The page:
Know Who’s Growing Your Food
When I was in high school, I worked at the most wonderful farmer’s market. Perhaps my love of local produce was cultivated there. I just love talking to farmers. Hearing how they decide what to grow, how they do so well at it (my thumb is no shade of green) and all the crazy stories they have, I find it all so interesting. I love that I can talk to the real person who grew the food, ask about different ways to prepare it and what health benefits it has. The other important piece you can ask them about is their growing practices, how they promote crop growth and most importantly, how they keep the pests away. Becoming a certified organic farm is extremely expensive and time-consuming so even though a farm may not be certified organic (if that matters to you), the farmer may still follow organic farming practices which still benefits the consumer.
Enjoy the Fruits of Labor (Without the Labor)
Whether you don’t have the time, space, energy, desire or green thumb to grow your own fruits and vegetables, you can still enjoy the tasty benefits. Thankfully there are folks out there who put in the time, money, sweat and blood (because I’m sure they get their fair share of scratches and cuts) to farm because I just can’t.
One of the most peaceful places I’ve found is my local CSA farm. It’s not far from my house, maybe about 5 minutes but tucked behind some homes down a dirt road is this beautiful, peaceful, quiet farm. I look forward to my visit every week, not so much if it’s pouring rain but I will always happily go.
Keep Money in Your Community
As with any local business, when you support local, you support your community. Studies show that of the dollars spent with a local business, significantly more remain in the community as opposed to a chain retailer. Local businesses pay taxes in the community, pay wages in the community, buy supplies from the community, etc. They also spend their profits in the community.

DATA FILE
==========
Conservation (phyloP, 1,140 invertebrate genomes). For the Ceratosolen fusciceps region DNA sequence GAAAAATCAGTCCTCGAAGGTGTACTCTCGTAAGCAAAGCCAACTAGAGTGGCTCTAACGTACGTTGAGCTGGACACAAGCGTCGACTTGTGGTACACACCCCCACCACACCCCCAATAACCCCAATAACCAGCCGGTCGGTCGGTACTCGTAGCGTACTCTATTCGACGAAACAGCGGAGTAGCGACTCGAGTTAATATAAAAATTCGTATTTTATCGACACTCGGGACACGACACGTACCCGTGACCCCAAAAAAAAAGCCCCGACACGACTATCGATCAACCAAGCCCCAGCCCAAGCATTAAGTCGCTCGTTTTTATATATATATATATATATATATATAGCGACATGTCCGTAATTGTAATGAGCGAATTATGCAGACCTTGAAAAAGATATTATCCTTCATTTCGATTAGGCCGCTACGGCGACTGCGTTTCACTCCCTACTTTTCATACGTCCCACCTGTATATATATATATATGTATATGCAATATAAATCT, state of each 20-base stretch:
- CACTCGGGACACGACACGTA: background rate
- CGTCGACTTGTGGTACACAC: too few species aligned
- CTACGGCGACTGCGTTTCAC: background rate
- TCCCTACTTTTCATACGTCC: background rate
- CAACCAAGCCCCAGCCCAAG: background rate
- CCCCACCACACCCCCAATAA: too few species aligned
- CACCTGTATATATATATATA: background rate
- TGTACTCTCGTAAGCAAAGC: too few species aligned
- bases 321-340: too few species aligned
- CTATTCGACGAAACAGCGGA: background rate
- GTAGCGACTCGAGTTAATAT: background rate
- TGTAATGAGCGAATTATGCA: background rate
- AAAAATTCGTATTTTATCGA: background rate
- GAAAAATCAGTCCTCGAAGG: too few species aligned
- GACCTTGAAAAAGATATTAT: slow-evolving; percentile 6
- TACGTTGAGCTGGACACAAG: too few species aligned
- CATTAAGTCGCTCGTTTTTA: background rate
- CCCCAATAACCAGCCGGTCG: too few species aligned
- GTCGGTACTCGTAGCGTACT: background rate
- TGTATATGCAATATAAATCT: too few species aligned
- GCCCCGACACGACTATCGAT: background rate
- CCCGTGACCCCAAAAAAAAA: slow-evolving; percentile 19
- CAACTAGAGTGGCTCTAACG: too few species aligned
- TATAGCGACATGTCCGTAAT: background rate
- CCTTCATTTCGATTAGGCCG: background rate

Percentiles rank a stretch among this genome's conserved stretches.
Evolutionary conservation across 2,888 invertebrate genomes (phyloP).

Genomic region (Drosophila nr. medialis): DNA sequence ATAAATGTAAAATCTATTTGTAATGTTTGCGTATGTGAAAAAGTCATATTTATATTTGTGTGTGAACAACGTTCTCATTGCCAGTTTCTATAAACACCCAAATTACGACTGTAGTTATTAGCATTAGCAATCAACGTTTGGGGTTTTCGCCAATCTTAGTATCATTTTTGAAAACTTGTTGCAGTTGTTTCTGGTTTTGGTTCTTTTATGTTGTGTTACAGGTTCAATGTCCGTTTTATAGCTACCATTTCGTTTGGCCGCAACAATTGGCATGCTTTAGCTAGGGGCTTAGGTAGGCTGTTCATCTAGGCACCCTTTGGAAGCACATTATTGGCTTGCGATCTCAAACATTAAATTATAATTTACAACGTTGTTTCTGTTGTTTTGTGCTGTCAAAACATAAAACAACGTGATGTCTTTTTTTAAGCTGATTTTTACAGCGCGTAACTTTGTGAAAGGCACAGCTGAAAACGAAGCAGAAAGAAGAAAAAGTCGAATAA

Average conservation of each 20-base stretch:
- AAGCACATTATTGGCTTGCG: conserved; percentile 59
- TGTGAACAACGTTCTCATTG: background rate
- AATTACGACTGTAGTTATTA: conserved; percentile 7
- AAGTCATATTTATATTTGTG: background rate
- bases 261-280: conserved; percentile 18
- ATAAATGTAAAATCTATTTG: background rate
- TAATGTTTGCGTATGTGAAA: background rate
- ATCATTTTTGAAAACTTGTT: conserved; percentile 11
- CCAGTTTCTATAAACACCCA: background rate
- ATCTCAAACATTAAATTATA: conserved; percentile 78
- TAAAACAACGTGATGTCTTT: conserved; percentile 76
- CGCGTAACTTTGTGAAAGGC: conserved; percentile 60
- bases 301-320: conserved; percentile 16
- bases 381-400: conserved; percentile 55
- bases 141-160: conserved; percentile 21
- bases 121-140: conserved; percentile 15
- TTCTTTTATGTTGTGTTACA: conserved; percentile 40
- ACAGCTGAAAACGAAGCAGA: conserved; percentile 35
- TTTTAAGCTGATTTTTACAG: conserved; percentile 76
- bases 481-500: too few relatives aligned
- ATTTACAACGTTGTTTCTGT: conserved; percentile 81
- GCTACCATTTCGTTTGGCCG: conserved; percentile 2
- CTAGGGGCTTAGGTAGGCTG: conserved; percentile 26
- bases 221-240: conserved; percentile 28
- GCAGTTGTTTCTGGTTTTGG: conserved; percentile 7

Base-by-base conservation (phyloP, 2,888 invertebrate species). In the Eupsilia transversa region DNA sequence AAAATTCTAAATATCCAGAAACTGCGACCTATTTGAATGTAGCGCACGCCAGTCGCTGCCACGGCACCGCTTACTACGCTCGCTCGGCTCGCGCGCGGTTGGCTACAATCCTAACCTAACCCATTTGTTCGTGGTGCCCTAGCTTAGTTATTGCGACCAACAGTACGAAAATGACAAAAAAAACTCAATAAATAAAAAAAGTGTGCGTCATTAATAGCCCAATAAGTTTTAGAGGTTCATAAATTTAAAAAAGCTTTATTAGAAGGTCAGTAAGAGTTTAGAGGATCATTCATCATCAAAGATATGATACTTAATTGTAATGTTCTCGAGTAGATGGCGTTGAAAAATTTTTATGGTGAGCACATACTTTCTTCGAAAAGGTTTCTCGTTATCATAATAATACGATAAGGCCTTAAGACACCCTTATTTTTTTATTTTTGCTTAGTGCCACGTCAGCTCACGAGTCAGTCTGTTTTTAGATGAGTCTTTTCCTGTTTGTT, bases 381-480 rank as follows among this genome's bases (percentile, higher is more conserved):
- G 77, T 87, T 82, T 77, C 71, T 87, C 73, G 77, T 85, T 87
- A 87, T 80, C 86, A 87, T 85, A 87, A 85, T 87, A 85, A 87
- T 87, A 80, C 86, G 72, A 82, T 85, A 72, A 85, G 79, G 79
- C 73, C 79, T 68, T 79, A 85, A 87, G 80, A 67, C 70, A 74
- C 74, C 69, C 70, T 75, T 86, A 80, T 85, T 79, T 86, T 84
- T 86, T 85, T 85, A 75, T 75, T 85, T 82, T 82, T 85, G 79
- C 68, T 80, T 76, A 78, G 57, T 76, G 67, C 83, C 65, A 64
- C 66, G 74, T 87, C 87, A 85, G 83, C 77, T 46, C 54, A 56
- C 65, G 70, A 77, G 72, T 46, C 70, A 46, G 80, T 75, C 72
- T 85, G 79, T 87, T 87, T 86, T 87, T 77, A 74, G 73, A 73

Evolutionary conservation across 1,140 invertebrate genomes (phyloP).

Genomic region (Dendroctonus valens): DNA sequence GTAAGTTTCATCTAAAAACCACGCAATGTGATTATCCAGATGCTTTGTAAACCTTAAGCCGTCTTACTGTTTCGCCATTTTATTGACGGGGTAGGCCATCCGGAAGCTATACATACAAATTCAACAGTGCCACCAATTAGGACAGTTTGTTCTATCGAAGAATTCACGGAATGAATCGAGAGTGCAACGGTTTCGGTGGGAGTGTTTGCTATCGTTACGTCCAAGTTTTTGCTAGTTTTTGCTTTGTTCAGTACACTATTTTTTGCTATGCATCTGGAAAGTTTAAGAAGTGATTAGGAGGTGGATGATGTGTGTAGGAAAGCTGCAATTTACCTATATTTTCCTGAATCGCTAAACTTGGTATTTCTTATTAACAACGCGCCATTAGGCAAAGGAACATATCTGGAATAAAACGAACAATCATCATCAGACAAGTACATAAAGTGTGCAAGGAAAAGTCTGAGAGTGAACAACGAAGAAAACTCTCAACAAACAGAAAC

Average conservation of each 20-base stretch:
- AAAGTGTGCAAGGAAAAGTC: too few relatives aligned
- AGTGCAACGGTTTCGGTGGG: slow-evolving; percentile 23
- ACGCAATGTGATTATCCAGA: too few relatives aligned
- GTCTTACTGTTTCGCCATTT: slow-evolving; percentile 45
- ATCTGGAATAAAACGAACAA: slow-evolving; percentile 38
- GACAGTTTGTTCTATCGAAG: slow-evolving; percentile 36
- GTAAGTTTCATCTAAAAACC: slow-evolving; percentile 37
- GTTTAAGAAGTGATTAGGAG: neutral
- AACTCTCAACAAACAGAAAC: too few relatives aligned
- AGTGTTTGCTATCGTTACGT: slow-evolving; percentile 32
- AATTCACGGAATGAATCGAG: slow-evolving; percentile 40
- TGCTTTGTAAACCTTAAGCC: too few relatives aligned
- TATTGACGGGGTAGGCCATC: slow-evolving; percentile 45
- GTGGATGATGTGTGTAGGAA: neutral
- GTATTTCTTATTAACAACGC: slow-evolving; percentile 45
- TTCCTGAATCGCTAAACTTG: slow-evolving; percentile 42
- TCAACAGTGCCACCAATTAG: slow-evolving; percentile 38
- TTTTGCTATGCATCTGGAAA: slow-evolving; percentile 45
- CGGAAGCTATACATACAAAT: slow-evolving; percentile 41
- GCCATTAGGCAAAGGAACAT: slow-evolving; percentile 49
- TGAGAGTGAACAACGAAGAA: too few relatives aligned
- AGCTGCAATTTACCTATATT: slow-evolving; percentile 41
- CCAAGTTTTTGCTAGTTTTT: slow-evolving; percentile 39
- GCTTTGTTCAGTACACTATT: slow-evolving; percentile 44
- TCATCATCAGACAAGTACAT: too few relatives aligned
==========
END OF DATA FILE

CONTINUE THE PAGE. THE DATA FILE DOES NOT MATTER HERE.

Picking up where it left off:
When produce has to be transported a long distance, it has to be irradiated to kill any germs and then add preservatives. I feel the more “technology” that we can keep out of the food supply, the better off we probably are. I like my strawberries without a side of chemicals. The other consideration is the loss of nutritional value. Once fruit and vegetables are picked from their food source (the vine, tree, plant), they begin to lose nutritional value. Not to mention the soil of today is much different than the soil of 100 years ago which was much richer in nutrients. I find that I’m much more likely to eat vegetables when I already have them vs planning a meal and then shopping for them. Again, it comes back to the idea that I’ve already paid for it, I’m not going to waste it.
So are you ready to sign up for a CSA? As I mentioned, the farm I go to (Cane Creek Farm) is not far from my house but if I was just starting my hunt, I would check out the websites listed below, ask around in the community, and attend local farmer’s markets and ask there. Then take a visit out to the farm to get a sense of what they grow, how their program works, how much food are you going to get, etc.
Joining a CSA can be a risk, Mother Nature can be finicky, some seasons there will be more produce than you can handle, other seasons, the harvest might be more sparse. In years past when Mother Nature hasn’t quite cooperated, “my farmer” has worked with other local farms to fill in the gaps. It really is a community. I hope if you don’t already belong to one, you’ll think about checking out some local farms in your community. Different parts of the country can yield such different varieties of produce. If you do belong to a CSA, I’d love to hear what types of fruits and vegetables you get through yours.
Make it a green day!